4.      Application of the “Festo rule” by the appellate court in this case

         The final detail bedeviling Automatic’s argument for reconsideration is that, as Dethmers contends, the Federal Circuit Court of Appeals acknowledged and applied in this case the “Festo rule,” as stated by the en banc court, to an issue of the scope of prosecution history estoppel, but did not apply that rule to the scope of the “recapture rule.” Automatic cross-appealed this court’s decision that prosecution history estoppel barred application of the doctrine of equivalents to the ‘166 patent, a matter which the appellate court reviewed de novo. See Dethmers App. I, 272 F.3d at 1377. The appellate court rejected Automatic’s cross-appeal.

         Interestingly, although the claim limitations that Automatic asserted are infringed by equivalents had been amended during prosecution in a manner that narrowed the scope of the claims, Automatic argued before the appellate court “that the amendments do not give rise to prosecution history estoppel because they were not made to avoid the prior art and because they were made voluntarily.” Id. (emphasis added). In other words, Automatic argued on appeal in this case that prosecution history estoppel should only arise from amendments to avoid prior art, which is the requirement that this court had found determined the scope of the “recapture rule.” The appellate court cited the en banc decision in Festo for the following statement of the “Festo rule” regarding the scope of prosecution history estoppel: “When a claim is narrowed for any reason related to the statutory requirements for a patent, prosecution history estoppel will arise with respect to the amended claim limitation and will bar an application of the doctrine of equivalents with respect to that claim limitation.” Id. (citing Festo App. En Banc, 234 F.3d at 563-64). Applying this rule, the appellate court rejected Automatic’s cross-appeal, as follows:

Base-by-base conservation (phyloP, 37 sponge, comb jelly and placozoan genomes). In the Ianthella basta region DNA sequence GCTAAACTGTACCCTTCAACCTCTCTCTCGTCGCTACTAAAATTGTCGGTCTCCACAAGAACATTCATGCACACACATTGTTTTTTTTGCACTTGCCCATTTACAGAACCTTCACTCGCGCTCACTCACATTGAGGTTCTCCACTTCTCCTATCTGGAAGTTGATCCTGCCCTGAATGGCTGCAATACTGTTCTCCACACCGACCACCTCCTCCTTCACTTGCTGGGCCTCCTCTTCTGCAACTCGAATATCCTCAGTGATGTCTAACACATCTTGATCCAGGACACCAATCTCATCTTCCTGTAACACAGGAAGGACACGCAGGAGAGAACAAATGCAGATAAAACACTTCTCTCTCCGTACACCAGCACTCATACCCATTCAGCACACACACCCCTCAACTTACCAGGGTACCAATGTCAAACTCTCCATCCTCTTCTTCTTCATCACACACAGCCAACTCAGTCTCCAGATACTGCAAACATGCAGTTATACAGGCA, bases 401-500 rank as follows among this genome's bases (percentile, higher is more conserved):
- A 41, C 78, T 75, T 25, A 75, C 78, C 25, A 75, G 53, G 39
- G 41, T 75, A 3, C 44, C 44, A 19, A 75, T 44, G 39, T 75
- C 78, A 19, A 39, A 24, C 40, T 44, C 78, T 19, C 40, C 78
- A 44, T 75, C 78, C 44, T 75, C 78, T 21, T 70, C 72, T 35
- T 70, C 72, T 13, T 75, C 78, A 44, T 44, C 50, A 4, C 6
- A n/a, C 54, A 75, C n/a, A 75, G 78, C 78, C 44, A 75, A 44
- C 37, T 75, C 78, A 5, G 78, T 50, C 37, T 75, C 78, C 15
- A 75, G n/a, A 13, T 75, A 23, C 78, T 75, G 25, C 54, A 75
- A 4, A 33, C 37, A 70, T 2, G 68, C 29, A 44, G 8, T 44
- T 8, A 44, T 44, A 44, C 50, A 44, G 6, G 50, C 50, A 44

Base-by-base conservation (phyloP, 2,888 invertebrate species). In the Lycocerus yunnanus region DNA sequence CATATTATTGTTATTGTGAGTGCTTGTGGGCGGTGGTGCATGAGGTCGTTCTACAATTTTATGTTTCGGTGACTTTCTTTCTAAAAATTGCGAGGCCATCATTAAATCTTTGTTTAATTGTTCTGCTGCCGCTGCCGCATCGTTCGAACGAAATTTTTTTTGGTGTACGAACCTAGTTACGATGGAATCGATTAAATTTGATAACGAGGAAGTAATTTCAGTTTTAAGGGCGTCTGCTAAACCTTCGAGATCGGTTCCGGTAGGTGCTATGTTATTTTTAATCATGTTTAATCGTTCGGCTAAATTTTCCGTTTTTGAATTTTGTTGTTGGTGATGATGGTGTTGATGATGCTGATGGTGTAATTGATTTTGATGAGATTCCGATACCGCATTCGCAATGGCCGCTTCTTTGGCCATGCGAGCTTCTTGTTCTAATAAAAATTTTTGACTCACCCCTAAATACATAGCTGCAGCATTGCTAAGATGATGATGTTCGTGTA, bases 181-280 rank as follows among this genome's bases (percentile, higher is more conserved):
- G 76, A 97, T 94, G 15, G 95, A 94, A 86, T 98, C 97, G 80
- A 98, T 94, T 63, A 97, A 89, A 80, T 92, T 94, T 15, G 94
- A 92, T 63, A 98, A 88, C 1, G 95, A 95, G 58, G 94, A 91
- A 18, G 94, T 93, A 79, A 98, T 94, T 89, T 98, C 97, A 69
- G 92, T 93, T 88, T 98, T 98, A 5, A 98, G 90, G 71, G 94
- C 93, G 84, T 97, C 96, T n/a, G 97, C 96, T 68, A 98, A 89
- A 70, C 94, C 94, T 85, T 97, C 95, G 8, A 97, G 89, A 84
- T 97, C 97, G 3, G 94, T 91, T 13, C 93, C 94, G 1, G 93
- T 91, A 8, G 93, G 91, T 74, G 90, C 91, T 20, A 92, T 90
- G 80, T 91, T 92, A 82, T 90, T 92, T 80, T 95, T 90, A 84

Festo makes clear . . . that amendments made for reasons other than to avoid prior art and voluntary amendments can give rise to prosecution history estoppel. [Festo App. En Banc, 234 F.3d at 563-64.] Because Automatic has not established that the amendments were made for a purpose unrelated to patentability, we affirm the district court's determination that prosecution history estoppel bars the application of the doctrine of equivalents to the amended claim limitations, see id. at 586, 56 USPQ2d at 1886, and its grant of Dethmers' motion for summary judgment of non-infringement.